2:30 PM14:30

Refugees and Asylum Seekers: From Angel Island to Now

  • Bechtel International Community Center, Assembly Room, Stanford University Campus (map)
  • Google Calendar ICS

In our continuing effort to connect the Angel Island immigration history to contemporary issues, we will explore the little-known stories of refugees and asylum seekers who landed at Angel Island in the early 1900's and compare them against the personal experiences of more recent refugees from Vietnam and Bosnia.  We will also hear from a researcher at the Migration Policy Institute, a think tank based in Washington D.C., who will discuss the U.S. asylum system in crisis and some common-sense steps to chart a way forward.

To attend, sign up at https://goo.gl/forms/uYiOoMH5kMz24nLU2

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Tour & Field Study
Nov
13
8:30 AM08:30

Tour & Field Study

The National Trust for Historic Preservation will host its annual conference, Past Forward, in San Francisco in 2018. As a part of the conference, AIISF is co-leading in a full-day tour and field study of San Francisco's Chinatown and Angel Island Immigration Station, including dim sum lunch at the Chinese Historical Society of America. More details here.

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Immigration Station Tour with APIAHiP
Nov
10
9:45 AM09:45

Immigration Station Tour with APIAHiP

This year the Asian & Pacific Islander Americans in Historic Preservation (APIAHiP) annual forum is in San Francisco. The theme is “Connect. Inspire. Preserve.” As a part of the experience, APIAHiP is offering a tour of Angel Island Immigration Station, focused on the preservation work that was done to restore the structures on site.

For more information and to buy tickets, go to APIAHiP’s website.

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Wild Geese Sorrow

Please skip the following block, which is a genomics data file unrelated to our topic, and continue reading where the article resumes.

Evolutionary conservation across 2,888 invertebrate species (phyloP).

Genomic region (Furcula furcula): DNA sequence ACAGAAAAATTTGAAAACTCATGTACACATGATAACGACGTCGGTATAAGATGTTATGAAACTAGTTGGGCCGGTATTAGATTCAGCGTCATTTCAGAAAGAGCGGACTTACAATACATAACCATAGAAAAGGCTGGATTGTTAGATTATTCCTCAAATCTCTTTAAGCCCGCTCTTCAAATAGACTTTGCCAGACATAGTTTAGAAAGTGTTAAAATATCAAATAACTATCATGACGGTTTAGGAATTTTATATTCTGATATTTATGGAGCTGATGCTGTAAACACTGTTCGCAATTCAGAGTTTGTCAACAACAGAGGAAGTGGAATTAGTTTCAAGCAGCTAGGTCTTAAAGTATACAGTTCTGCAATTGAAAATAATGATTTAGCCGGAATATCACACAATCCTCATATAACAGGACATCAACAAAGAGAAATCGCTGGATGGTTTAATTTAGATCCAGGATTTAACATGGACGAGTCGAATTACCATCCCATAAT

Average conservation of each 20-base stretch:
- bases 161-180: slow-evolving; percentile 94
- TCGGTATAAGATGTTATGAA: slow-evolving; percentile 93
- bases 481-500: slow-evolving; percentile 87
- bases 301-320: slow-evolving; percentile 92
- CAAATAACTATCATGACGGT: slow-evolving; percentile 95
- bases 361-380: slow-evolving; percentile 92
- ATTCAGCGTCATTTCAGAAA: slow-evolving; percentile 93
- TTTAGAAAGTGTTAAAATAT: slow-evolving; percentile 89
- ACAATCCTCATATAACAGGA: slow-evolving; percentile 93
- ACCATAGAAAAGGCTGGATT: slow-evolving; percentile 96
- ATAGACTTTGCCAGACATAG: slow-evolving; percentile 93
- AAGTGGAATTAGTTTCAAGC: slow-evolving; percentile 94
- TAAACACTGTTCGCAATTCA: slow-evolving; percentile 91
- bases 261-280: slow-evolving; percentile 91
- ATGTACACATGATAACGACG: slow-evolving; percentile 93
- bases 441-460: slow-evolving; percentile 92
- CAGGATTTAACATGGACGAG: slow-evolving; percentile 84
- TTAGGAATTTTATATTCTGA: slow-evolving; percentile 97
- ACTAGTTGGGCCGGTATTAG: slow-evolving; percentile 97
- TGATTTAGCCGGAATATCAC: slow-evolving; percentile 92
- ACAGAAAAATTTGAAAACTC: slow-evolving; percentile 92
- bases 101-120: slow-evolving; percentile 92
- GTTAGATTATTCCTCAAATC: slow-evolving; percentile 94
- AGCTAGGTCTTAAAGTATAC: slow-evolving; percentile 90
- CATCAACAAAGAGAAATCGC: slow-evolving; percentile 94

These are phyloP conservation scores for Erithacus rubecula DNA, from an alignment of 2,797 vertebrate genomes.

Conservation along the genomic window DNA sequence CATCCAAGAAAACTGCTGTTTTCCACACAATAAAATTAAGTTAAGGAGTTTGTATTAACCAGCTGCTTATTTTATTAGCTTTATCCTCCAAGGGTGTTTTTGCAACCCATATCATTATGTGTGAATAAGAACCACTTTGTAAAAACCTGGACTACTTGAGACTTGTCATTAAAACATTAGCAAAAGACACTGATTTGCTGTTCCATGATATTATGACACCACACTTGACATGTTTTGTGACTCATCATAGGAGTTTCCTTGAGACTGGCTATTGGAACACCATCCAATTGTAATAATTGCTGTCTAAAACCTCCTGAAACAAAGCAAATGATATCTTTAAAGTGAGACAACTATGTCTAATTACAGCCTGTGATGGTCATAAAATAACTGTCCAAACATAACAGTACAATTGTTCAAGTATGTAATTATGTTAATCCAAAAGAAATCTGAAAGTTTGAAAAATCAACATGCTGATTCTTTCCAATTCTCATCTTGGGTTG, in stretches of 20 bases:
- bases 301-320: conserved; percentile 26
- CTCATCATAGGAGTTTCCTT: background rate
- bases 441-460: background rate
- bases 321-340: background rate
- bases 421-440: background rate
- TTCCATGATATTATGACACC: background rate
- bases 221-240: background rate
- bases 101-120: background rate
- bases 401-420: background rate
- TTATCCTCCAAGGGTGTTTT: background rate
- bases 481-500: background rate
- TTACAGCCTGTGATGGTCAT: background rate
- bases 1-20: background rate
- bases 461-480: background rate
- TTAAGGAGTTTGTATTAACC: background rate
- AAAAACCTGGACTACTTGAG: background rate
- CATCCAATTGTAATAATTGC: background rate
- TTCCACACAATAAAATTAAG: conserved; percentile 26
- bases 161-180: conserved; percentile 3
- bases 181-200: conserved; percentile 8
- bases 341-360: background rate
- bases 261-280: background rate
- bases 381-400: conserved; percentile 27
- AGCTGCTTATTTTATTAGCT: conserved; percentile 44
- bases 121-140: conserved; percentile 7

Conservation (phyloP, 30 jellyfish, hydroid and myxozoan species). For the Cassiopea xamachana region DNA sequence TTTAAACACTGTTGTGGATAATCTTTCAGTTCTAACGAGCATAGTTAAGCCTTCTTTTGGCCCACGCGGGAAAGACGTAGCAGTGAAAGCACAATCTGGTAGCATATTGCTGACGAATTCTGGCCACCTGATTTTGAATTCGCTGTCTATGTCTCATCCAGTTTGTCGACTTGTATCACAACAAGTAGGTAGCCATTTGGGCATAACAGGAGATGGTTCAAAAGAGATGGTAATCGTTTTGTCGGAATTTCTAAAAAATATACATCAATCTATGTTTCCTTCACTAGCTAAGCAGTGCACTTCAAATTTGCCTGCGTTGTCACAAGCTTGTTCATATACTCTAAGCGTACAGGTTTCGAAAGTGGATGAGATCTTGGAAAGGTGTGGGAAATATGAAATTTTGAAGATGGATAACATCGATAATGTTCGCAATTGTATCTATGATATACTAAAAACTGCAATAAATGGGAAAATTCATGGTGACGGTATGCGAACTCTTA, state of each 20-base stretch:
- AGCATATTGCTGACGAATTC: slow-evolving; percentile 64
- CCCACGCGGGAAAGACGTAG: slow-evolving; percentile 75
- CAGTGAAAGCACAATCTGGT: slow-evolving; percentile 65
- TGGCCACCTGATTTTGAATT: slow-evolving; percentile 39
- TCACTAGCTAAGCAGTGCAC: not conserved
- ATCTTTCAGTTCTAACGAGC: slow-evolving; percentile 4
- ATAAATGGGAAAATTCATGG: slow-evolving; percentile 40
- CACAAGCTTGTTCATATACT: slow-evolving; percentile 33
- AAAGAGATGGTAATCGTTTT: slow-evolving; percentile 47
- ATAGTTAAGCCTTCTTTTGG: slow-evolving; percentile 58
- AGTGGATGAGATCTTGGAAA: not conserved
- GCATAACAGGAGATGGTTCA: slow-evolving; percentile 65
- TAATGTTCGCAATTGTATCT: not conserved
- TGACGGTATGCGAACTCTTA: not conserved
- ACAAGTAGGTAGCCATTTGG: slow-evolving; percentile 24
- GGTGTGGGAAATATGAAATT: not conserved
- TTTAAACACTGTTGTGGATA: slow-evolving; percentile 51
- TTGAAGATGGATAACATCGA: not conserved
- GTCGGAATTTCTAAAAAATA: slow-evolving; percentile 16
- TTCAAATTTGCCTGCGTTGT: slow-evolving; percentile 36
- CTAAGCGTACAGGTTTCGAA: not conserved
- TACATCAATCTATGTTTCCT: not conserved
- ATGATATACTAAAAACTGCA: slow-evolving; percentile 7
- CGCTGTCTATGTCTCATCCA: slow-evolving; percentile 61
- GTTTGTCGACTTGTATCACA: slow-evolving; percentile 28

Nov
1
6:00 PM18:00

Wild Geese Sorrow

  • San Francisco Public Library - Main Branch (map)
  • Google Calendar ICS

Book Talk & Reading

Jeffrey Thomas Leong has written the first new translation of the Angel Island wall inscriptions in 40 years. His work takes readers through the deep anger, sorrow, and loneliness felt by Chinese immigrants detained at the Angel Island Immigration Station between 1910-1940.

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Wild Geese Sorrow
Oct
11
7:00 PM19:00

Wild Geese Sorrow

  • San Francisco Public Library - Sunset Branch (map)
  • Google Calendar ICS

Book Talk & Reading

Jeffrey Thomas Leong has written the first new translation of the Angel Island wall inscriptions in 40 years. His work takes readers through the deep anger, sorrow, and loneliness felt by Chinese immigrants detained at the Angel Island Immigration Station between 1910-1940.

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Beneath The Surface
Oct
6
to Oct 14

Beneath The Surface

  • YMCA - Chinatown Branch (map)
  • Google Calendar ICS

Multimedia Experience

AIISF is proud to sponsor Lenora Lee Dance’s world premiere of “Beneath The Surface”, an underwater, multimedia experience. It is a meditation on forgiveness, reconciliation, and redemption, speaking to the power of individuals to transcend.

Three of Lenora Lee's grandparents were detained and processed at the Angel Island Immigration Station. Lenora is deeply grateful to have learned about their journeys and history, in knowing it is part of the rich history of the Chinese and their contributions in this country. Lenora's pivotal immersive performance piece "Within These Walls" (2017) made its debut at the Immigration Station in September 2017. She is planning for its re-staging, along with a sequel, for May 2019.

Go here for ticket information. There will be six performances of this piece.

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Wild Geese Sorrow
Sep
15
2:00 PM14:00

Wild Geese Sorrow

  • San Francisco Public Library - Richmond Branch (map)
  • Google Calendar ICS

Book Talk & Reading

Jeffrey Thomas Leong has written the first new translation of the Angel Island wall inscriptions in 40 years. His work takes readers through the deep anger, sorrow, and loneliness felt by Chinese immigrants detained at the Angel Island Immigration Station between 1910-1940.